6.0.0-git
2019-07-21

[#5872] unified scroll bars
Summary unified scroll bars
Queue DIMP
Queue Version HEAD
Type Enhancement
State Resolved
Priority 1. Low
Owners slusarz (at) horde (dot) org
Requester adrieder (at) sbox (dot) tugraz (dot) at
Created 2007-11-07 (4274 days ago)
Due 11/08/2007 (4273 days ago)
Updated 2008-04-16 (4113 days ago)
Assigned
Resolved 2008-04-16 (4113 days ago)
Milestone
Patch No

History
2008-04-16 18:05:48 Chuck Hagenbuch Comment #12
Assigned to Michael Slusarz
State ⇒ Resolved
Reply to this comment
Looks like mouse-wheel events are handled now.
2008-03-04 20:27:25 Chuck Hagenbuch Comment #11 Reply to this comment
Michael - with the js emulated scrollbar, would it be possible to 
support scroll-wheel events? If we can do that I'd be happy (and 
honestly, the minimal design of the current scrollbar works just fine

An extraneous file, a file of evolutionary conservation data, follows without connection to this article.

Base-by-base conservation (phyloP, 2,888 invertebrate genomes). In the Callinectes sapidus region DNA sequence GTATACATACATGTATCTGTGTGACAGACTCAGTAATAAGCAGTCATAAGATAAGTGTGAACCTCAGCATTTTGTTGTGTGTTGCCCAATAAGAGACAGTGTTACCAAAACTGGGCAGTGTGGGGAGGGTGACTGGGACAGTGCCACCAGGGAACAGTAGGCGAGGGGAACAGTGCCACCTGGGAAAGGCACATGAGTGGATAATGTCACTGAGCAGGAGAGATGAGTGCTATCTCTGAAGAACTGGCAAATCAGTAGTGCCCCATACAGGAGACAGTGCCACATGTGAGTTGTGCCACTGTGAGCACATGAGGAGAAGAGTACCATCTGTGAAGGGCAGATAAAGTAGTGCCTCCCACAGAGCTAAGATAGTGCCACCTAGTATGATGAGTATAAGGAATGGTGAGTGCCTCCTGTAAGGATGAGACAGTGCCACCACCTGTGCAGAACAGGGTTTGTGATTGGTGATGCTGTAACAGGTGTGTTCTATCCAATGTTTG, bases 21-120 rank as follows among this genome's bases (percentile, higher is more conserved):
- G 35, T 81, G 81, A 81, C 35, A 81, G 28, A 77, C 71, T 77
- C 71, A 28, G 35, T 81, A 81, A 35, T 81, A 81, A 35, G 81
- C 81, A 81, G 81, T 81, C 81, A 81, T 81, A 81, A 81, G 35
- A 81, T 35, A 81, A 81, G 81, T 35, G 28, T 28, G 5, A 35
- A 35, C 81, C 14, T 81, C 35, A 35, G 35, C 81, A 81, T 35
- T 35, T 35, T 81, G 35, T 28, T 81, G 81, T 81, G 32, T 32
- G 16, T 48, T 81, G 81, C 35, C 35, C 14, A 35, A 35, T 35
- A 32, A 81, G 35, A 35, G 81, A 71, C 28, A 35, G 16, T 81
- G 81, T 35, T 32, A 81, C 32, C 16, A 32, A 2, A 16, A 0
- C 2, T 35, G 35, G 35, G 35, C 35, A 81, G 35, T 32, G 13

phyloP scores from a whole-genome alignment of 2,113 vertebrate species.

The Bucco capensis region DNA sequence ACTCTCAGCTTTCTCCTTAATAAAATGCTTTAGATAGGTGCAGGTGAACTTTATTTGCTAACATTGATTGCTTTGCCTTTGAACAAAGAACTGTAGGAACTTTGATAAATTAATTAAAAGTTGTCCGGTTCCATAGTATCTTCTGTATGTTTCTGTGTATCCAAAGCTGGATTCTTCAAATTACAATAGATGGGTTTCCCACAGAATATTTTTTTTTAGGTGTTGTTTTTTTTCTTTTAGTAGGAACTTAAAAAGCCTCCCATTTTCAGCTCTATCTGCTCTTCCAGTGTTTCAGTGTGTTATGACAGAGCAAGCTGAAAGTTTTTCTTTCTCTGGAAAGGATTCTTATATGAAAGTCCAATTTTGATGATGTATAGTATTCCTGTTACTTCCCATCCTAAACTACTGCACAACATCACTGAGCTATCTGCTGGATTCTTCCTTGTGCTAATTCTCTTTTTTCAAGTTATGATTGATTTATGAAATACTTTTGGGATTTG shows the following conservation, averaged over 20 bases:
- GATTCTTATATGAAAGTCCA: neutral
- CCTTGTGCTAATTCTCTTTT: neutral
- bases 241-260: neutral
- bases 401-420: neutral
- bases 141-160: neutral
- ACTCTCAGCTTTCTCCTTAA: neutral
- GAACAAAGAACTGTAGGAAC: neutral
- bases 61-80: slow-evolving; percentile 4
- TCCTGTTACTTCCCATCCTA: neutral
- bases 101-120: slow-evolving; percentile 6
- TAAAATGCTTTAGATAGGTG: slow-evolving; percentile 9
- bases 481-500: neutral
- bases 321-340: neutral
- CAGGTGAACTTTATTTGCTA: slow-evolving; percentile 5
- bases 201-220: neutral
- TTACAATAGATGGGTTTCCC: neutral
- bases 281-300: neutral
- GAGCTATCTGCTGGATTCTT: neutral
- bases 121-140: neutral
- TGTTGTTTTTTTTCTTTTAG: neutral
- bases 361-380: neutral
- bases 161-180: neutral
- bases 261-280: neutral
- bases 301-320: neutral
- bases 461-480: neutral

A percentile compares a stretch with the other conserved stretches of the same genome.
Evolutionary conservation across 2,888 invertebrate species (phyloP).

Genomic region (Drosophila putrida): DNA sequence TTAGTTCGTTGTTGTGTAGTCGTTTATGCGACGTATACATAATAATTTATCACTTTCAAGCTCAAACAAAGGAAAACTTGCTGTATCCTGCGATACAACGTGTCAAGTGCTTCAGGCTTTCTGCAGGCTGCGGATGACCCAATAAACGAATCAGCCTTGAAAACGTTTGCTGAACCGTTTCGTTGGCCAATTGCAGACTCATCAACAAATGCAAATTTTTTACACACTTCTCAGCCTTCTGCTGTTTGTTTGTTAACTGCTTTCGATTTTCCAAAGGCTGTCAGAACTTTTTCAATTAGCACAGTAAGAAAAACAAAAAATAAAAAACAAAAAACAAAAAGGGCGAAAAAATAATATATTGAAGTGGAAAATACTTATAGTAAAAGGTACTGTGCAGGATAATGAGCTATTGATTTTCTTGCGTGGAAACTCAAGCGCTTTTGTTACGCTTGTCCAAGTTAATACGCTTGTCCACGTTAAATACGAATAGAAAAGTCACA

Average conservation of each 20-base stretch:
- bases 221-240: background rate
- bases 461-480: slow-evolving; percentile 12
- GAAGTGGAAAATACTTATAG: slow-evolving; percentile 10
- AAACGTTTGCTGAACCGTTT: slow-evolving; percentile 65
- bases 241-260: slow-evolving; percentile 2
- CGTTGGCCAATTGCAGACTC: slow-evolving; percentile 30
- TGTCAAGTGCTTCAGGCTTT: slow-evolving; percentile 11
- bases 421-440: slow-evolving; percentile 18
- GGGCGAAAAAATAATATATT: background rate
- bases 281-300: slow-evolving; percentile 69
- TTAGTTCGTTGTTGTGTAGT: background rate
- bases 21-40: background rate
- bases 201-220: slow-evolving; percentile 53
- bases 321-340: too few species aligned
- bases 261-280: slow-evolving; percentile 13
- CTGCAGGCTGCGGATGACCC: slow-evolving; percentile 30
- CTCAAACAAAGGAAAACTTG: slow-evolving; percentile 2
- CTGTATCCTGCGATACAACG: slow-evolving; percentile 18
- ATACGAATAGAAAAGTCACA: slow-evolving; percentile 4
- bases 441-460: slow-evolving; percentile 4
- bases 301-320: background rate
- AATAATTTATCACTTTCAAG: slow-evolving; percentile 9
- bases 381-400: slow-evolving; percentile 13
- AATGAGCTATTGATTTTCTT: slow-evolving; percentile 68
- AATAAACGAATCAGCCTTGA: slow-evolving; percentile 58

for me).
2007-12-26 06:46:17 Michael Slusarz Comment #10 Reply to this comment
I guess what he meant was, to still listen to the scroll events, but
only fire the request to the server after a timeout, and cancel this
timeout as soon as there are more scrolling events. But it's well
possible that this es exactly what you were saying too.
Yup - exactly what I am saying.  This logic fails if a user moves the 
scrollbar too slowly.  And again - all this is irrelevant (as 
mentioned before) because even if the scrolling part worked, browser 
scrollbars are still broken in Opera - it duplicates any 
pagedown/pageup click with no way to capture and ignore the 
superfluous event - and scrolling using the arrowicons on IE breaks 
once the messagelist exceeds a certain size - the messagelist will 
move by 2 or more messages per click which does not happen on any 
other browser.
2007-12-22 09:07:06 jan (at) horde (dot) org Comment #9 Reply to this comment

[Show Quoted Text - 10 lines]
I guess what he meant was, to still listen to the scroll events, but